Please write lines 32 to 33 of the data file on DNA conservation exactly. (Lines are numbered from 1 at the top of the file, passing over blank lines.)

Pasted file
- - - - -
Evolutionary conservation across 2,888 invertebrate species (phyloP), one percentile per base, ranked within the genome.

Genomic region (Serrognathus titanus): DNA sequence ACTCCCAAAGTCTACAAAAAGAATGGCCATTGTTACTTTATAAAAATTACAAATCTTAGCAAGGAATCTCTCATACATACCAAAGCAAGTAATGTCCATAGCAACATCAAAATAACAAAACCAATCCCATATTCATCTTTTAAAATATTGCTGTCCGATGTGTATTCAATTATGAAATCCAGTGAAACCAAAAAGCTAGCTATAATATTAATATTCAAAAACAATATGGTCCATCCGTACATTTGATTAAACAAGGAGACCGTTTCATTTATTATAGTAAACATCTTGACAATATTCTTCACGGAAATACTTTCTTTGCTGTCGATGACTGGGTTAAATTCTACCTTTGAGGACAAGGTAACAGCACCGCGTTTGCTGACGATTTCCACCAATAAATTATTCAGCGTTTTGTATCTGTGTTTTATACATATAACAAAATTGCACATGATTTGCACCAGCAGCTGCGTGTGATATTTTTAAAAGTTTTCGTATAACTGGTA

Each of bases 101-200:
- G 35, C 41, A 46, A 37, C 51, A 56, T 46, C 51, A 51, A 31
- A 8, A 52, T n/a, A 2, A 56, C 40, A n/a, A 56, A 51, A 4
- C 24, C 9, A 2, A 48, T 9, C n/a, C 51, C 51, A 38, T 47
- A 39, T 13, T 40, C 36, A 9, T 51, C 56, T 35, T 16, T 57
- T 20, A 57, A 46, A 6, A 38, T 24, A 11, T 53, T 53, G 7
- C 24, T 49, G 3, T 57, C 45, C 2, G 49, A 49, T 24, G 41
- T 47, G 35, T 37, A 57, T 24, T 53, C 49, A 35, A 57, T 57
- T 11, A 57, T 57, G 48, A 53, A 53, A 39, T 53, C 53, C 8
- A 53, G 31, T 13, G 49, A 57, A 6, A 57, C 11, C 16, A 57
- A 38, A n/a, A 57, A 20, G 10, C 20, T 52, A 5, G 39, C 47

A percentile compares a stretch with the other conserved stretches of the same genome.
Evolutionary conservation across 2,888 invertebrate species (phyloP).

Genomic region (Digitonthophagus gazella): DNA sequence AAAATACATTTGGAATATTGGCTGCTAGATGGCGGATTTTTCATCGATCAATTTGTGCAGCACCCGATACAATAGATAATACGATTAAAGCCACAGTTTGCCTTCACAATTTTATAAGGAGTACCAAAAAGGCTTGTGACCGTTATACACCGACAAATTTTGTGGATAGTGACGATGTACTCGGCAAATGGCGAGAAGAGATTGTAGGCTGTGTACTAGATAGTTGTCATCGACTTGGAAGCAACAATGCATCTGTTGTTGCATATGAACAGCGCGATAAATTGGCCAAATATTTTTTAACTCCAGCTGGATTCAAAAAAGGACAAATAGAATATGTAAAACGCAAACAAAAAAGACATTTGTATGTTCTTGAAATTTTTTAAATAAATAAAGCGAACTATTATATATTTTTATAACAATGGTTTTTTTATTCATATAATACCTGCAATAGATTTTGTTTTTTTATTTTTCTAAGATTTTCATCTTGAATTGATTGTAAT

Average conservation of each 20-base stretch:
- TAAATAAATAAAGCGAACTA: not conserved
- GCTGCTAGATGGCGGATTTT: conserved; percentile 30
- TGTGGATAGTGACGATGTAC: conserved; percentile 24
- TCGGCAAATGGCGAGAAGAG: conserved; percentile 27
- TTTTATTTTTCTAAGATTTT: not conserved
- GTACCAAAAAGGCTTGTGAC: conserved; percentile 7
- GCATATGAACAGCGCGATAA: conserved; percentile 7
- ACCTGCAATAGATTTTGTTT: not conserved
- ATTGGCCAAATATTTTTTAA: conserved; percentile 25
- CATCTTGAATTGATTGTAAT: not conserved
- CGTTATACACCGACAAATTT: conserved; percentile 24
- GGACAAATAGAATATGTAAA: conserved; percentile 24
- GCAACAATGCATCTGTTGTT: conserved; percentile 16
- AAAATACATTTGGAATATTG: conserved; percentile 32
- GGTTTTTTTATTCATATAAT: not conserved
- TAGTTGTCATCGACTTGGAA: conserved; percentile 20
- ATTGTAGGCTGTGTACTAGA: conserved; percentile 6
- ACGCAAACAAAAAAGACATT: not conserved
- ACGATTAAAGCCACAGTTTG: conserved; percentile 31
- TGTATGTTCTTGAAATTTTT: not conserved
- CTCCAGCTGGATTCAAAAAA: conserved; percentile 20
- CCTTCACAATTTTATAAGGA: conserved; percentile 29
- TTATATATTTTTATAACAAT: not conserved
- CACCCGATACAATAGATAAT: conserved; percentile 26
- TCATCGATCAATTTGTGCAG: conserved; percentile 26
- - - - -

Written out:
- GGTTTTTTTATTCATATAAT: not conserved
- TAGTTGTCATCGACTTGGAA: conserved; percentile 20